(Sidebar) My little brother started geocaching several years ago. When I first learned about it I thought "this is the geekiest hobby ever!" Then 2 years ago I started hearing about teachers using geocaching in the classroom and decided it was worth it. #1 - b/c geocaching merges my love of the outdoors with my love of technology. #2 - I believe that our kids need more time being active and using real world problem solving skills. So I began geocaching with my 3 & 5 yr olds, and we have been hooked ever since.
Real World Geocaching introduction:
Geocaching in the 'real world' involves going to geocaching.com, choosing caches you want to find, & entering them into your GPS receiver. There are over one million caches hidden accross the world. There are probably some hidden in your neighborhood and you don't even know it. Some are fairly simple to find, you may not even have to walk 10 steps from your car. Others can take you on some crazy adventures. No matter the cache, the act of caching will take you to places you have never been before.
The basic idea is to locate hidden containers, called geocaches, outdoors and then share your experiences online. Geocaching is enjoyed by people from all age groups, with a strong sense of community and support for the environment.
Here are some of the basic rules:
- Sign the log book inside the cache as a means of claiming your find.
- Leave no trace
- Caches cannot be burried
- Caches cannot be hidden on elementary or secondary schools, highways, bridges, dams, government buildings, , and airports.
Geocaching in Schools
Introduction: The key to geocaching in schools is make the content the center of the acitivity. Geocaching activities require good planning and team work on the parts of the teacher & the technology specialist (if you have one).
Preparation: The teacher and tech person could start with the following questions:
- What will the students do at each cache with the content?
- What is the objective?
- How will the student be assessed?
- How many caches will each student find during a given day/period? (no more than 8 for a 55 minute class)
- Do we want to create multiple courses to prevent the students from following each other?
- Do the students need a practice day to learn how to use the GPSR?
- How many students per GPS unit? (2-3 is preferred. More than 5 students per GPS is hard)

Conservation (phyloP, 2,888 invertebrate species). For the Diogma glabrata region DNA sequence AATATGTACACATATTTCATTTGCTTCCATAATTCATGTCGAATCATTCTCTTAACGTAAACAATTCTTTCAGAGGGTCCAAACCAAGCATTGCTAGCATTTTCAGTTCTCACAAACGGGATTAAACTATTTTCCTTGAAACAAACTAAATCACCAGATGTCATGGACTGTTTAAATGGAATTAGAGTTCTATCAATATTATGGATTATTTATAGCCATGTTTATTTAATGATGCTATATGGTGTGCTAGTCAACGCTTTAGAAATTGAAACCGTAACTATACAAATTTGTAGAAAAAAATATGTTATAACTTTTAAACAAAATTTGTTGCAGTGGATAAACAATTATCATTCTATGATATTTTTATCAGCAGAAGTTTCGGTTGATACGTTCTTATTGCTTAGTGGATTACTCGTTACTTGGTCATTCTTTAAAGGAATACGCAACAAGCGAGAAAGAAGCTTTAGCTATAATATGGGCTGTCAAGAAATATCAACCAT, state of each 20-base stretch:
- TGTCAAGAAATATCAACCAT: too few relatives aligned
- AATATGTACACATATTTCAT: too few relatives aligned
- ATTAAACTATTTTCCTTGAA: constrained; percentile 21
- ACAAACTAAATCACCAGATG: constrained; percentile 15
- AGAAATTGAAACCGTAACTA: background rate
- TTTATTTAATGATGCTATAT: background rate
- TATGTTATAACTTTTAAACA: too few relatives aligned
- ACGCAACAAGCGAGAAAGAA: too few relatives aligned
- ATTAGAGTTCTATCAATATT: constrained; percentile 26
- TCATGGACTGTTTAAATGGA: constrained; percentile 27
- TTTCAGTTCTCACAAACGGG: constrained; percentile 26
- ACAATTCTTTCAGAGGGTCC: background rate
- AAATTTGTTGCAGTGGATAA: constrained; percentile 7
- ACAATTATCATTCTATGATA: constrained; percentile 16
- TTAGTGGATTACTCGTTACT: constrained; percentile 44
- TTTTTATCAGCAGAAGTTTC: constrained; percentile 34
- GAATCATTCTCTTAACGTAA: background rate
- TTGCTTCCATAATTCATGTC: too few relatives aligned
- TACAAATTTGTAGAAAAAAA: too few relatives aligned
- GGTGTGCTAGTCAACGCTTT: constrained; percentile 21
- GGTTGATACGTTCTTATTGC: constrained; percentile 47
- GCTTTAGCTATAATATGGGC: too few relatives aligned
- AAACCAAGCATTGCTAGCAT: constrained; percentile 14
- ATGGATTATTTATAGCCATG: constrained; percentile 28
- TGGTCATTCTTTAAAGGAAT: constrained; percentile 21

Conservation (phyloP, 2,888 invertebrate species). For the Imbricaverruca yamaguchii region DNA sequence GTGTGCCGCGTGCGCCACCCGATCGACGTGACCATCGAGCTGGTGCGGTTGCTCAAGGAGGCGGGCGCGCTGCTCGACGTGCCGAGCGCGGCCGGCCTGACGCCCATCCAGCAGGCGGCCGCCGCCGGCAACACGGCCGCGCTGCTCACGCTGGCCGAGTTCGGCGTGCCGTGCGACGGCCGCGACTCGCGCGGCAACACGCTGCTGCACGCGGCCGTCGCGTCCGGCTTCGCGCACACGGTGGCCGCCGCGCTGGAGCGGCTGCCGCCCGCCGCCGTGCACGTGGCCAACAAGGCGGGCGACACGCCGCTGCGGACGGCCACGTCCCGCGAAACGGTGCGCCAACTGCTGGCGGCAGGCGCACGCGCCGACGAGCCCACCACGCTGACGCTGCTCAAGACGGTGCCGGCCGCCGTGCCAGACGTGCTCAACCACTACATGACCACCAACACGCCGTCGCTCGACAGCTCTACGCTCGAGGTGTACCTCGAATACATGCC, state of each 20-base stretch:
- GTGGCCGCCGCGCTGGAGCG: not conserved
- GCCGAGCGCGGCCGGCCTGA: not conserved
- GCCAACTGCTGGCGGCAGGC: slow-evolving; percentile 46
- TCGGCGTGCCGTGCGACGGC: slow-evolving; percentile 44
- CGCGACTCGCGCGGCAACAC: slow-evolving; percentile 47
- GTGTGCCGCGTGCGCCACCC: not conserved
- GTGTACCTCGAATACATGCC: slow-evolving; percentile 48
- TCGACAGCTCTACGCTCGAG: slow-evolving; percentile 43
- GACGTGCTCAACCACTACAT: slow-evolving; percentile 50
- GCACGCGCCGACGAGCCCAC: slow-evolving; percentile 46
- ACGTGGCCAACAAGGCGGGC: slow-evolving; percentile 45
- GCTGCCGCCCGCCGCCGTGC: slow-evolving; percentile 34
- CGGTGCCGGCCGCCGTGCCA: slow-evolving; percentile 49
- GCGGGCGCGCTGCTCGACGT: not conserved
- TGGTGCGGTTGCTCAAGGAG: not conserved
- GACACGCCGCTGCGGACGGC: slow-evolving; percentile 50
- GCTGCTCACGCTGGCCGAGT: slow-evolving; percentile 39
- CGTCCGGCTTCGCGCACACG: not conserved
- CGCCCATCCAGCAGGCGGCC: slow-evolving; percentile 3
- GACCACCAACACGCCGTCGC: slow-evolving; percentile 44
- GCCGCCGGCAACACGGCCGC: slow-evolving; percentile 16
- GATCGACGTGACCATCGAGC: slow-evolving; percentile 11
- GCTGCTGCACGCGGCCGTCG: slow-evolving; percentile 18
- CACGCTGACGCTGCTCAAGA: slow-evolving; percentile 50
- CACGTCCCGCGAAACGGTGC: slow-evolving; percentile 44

- Where will we Geocache? (practice fields, park, field trip)
- When will Geocache? (Weather, fields available, etc)
- What will the backup plan be in case of bad weather?
- Do we have enough spare batteries to replace any that go bad while in use?
It's important to note that geocaching in the classroom will not include the use of geocaching.com, but rather you will need to plot your own points to use in your geocaching activity. This can be done using the GPS unit that your students will use to find the caches with. With the Magellan Vantage Point software (free) it is very simple to plan & plot your caches. You can mark points along the perimeter of the area you are going to use. Then downloadthose points onto the computer. Next you can, with the click of the mouse, place extra points within your caching area. Those points can then be uploaded onto each of GPS units.
Administration of Activity:
The setting up of a Geocaching course can be time consuming. I recommend recruiting some assistants, and procuring a device to help you transport supplies as you travel from point to point placing your geocaches. If you need to set up & take down multiple days, try spray painting a mark on the ground in order to speed up the set up time.
The following are a few checkpoints to think about on the day of the activity:
- Does the front office know where my class will be?
- Do I need to have a first aid kit, radio, or cell phone in case of emergency?
- Do I have spare batteries?
- A folding chair? (trust me, you will want one)
Stay tuned...Lesson ideas to come in future posts.